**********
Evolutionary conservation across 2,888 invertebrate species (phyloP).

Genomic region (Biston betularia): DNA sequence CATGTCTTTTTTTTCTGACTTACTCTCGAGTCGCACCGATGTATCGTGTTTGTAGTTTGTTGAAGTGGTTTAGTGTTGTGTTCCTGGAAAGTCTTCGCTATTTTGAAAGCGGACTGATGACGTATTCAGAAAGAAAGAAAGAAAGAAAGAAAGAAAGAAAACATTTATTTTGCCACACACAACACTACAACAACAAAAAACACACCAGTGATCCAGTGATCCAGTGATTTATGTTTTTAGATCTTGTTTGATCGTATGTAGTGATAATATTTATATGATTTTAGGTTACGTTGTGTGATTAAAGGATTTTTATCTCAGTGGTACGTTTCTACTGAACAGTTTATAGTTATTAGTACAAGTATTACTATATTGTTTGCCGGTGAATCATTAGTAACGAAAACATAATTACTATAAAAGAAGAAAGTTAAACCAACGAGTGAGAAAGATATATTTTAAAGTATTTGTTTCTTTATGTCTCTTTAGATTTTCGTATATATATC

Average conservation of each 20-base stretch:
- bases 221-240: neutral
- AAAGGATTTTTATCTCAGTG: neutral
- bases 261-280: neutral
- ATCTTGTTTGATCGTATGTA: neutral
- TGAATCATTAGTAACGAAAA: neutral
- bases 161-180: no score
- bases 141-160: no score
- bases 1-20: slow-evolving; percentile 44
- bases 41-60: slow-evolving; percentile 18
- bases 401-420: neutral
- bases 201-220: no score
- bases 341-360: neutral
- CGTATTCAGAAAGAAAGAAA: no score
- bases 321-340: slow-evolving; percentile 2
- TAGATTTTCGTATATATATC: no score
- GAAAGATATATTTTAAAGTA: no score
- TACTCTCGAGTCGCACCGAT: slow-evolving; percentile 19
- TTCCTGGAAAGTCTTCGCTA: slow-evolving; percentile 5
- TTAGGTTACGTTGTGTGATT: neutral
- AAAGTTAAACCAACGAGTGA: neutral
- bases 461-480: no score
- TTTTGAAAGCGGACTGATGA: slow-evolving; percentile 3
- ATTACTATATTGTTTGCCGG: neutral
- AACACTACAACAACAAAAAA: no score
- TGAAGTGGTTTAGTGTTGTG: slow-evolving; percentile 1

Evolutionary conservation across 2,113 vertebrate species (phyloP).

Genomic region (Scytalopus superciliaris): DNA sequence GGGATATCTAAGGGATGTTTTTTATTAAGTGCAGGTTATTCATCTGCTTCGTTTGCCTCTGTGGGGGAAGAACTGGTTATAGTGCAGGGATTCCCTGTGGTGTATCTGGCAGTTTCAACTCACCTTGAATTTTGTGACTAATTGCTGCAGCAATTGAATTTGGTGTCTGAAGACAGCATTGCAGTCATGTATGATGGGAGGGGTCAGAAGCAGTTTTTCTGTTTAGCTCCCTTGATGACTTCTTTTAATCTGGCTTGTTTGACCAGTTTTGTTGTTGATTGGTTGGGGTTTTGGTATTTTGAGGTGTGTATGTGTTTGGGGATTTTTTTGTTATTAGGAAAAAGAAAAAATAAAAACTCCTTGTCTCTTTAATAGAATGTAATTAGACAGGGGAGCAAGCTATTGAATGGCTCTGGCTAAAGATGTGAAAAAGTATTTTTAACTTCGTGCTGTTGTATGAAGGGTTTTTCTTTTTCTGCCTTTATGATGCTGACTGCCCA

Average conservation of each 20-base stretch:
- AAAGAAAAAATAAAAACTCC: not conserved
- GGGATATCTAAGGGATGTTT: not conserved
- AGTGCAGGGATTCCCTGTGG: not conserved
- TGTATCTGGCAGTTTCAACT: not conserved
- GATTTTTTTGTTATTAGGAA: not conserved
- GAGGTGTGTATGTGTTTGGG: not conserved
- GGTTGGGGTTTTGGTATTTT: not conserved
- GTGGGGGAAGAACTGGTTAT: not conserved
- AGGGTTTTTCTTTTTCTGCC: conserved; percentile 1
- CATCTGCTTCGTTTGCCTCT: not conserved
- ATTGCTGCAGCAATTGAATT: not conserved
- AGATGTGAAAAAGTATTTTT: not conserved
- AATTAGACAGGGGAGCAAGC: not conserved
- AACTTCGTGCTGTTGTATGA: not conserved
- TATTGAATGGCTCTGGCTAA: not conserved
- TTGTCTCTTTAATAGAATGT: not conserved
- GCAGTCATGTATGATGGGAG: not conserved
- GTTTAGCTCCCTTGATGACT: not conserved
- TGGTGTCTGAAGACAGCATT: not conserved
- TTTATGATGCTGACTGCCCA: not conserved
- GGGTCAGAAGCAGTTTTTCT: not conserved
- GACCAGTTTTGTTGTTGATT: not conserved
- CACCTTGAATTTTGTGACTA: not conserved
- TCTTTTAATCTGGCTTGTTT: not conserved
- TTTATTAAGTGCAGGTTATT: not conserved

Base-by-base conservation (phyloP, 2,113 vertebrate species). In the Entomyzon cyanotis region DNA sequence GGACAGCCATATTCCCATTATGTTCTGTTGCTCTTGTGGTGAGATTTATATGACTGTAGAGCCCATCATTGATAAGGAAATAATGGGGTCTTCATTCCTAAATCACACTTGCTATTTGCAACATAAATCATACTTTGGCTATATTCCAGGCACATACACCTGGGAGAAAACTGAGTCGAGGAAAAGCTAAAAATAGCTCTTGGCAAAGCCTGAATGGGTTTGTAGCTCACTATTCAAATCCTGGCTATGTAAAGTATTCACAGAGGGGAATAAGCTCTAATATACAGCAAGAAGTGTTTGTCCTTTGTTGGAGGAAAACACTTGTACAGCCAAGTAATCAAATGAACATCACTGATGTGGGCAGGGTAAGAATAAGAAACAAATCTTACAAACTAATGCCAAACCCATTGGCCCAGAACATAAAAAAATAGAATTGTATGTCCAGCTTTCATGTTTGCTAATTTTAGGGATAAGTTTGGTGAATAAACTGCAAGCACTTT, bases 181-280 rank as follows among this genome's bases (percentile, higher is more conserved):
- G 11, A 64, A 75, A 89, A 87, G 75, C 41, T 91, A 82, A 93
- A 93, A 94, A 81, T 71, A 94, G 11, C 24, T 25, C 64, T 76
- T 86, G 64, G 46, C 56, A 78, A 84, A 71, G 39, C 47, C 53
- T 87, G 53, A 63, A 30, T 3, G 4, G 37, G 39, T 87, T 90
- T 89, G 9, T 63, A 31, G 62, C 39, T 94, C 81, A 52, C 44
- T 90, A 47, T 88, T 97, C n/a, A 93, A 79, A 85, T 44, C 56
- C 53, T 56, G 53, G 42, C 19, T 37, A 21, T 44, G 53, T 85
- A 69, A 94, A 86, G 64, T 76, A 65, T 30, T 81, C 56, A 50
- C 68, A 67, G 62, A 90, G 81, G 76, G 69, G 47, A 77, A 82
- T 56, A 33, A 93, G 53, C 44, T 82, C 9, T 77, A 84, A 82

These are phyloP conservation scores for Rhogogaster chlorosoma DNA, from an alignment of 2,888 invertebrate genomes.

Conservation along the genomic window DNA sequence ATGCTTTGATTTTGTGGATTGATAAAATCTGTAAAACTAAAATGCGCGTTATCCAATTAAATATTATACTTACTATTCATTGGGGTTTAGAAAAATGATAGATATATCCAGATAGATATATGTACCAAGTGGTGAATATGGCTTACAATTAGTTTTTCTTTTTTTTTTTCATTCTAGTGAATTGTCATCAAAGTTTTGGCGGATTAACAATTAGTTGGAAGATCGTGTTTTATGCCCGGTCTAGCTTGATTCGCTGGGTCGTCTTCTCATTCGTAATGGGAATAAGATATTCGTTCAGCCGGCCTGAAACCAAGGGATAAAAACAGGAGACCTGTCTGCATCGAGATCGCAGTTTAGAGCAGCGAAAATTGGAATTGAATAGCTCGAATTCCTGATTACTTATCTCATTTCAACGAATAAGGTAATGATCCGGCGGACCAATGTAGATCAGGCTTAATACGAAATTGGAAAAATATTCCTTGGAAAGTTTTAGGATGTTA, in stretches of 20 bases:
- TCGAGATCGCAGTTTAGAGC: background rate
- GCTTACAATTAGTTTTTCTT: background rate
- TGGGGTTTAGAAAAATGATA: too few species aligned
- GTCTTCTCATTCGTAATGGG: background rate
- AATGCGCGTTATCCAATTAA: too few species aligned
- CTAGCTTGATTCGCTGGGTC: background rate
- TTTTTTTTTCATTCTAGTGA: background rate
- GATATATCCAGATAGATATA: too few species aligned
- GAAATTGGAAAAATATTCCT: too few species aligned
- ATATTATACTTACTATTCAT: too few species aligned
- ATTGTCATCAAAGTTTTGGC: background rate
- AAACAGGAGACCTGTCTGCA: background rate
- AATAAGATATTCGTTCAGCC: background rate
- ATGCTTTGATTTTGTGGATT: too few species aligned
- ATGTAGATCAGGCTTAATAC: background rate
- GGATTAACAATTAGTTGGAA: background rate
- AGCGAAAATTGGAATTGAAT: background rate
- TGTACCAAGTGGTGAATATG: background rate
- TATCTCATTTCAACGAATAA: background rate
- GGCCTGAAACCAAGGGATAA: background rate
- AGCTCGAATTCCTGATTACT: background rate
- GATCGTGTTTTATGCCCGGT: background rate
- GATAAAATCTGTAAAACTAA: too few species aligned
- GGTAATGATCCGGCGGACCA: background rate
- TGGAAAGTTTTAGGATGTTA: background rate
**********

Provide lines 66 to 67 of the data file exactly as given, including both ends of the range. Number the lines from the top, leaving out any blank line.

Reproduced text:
- C 68, A 67, G 62, A 90, G 81, G 76, G 69, G 47, A 77, A 82
- T 56, A 33, A 93, G 53, C 44, T 82, C 9, T 77, A 84, A 82